KANSAS CITY, Mo. — As we turn the calendar into May (and down the road June), the two wettest months of the year are at hand. Each month on average gives us over 5 inches of rainfall.

And with how dry things have gotten over the past couple of weeks, these are needed rains at this point. The pattern overall favoring dry weather will be shifting to one that favors wet weather in the region and that switch starts happening on Thursday.

It won’t rain continuously, and there may be a day here or there with dry conditions. But from Thursday into next Wednesday, the rain chances will be prevalent.

Some locally heavy rains are on the table as well. Considering how dry it’s been over the past month, we’ll take it and I’m sure the farmers will be happy with what may fall.


Kansas City Forecast:

Today: Sunny and pleasant, but still windy. Highs in the upper 60s with winds gusting to around 30 mph again.

Tonight: Fair and cool with lows near 40 degrees.

Tomorrow: Mostly sunny and milder, with highs in the mid-70s. Lighter winds!

Thursday: Scattered showers/storms possible in the morning, especially from the metro southwards. Cooler with highs potentially only in the mid-to-upper 60s depending on the rain situation.



April, officially in KC, turned into the 57th-driest month April on record, but for many areas, especially south of KCI, it was considerably drier.

Many areas of the Plains were drier than average.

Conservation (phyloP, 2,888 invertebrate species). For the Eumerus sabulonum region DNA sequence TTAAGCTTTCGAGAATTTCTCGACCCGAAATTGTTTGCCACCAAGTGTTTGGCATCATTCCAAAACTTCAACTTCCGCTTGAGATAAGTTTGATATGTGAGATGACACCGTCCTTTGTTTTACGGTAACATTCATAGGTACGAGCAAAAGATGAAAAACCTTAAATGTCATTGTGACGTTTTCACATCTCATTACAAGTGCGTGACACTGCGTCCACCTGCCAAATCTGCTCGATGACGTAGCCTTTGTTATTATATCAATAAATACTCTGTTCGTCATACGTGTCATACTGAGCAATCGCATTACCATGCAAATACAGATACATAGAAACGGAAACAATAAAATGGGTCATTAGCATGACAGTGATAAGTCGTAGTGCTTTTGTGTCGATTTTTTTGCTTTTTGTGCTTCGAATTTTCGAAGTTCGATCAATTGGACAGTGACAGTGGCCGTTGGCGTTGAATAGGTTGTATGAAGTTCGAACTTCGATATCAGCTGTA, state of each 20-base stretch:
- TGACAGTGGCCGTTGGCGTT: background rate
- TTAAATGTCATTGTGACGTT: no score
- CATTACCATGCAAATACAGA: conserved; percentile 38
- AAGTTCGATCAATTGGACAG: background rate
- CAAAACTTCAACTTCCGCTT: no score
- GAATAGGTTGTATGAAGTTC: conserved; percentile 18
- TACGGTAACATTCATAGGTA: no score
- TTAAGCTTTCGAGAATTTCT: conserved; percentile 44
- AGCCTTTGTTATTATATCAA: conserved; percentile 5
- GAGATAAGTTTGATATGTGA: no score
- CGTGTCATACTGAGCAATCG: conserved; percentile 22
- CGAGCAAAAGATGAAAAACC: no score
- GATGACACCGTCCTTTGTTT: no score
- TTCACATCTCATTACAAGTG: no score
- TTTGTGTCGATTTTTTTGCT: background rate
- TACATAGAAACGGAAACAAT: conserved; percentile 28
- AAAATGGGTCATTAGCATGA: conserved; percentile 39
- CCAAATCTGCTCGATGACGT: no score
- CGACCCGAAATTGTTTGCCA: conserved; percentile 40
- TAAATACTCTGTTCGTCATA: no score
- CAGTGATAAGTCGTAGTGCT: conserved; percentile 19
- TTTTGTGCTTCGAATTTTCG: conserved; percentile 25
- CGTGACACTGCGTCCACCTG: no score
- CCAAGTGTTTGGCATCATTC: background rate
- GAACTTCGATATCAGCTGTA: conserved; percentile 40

Courtesy High Plains Climate Center

Up close into Missouri, the precipitation deficits were stark, in some cases nearly 4 inches below average for the month.

On the Kansas side, not a lot better.

The scale does change between the two maps. Areas out in western Kansas did get some needed rains last week helping their drought cause a bit.

It’s no secret we need some moisture. With the flora alive and growing, water demands are now stronger. Trees need moisture, crops need moisture, grass needs moisture, and your garden needs moisture. In general, the soil overall could use a good drink of water.

A sampling of just how dry the month was, here is data from the Johnson County Executive Airport in Olathe, Kansas, near West 151st Street and Pflumm Road.

Records go back to 1999, so this was the driest since at least then, if not longer.

At Industrial Airport in Olathe, with records going back to 1945, this was the ninth driest.

At the Airport in Lee’s Summit, Missouri, it’s the third driest with records going back only to 2002.

Up in Chillicothe, Missouri, it’s the fourth driest with records going back to 1999.

You sort of get the idea, it was pretty dry overall. Far northern Missouri did better on average than closer to the metro, but overall we really need some rain.

As I mentioned, these two months, on average, are the wet months of the year in KC. Once July hits, we can go all over the place. With most of our rains coming from thunderstorms, the haphazard nature of that activity often yields feast-or-famine-type results. But these two months are sort of where we need to “make hay” heading into the summer time frame.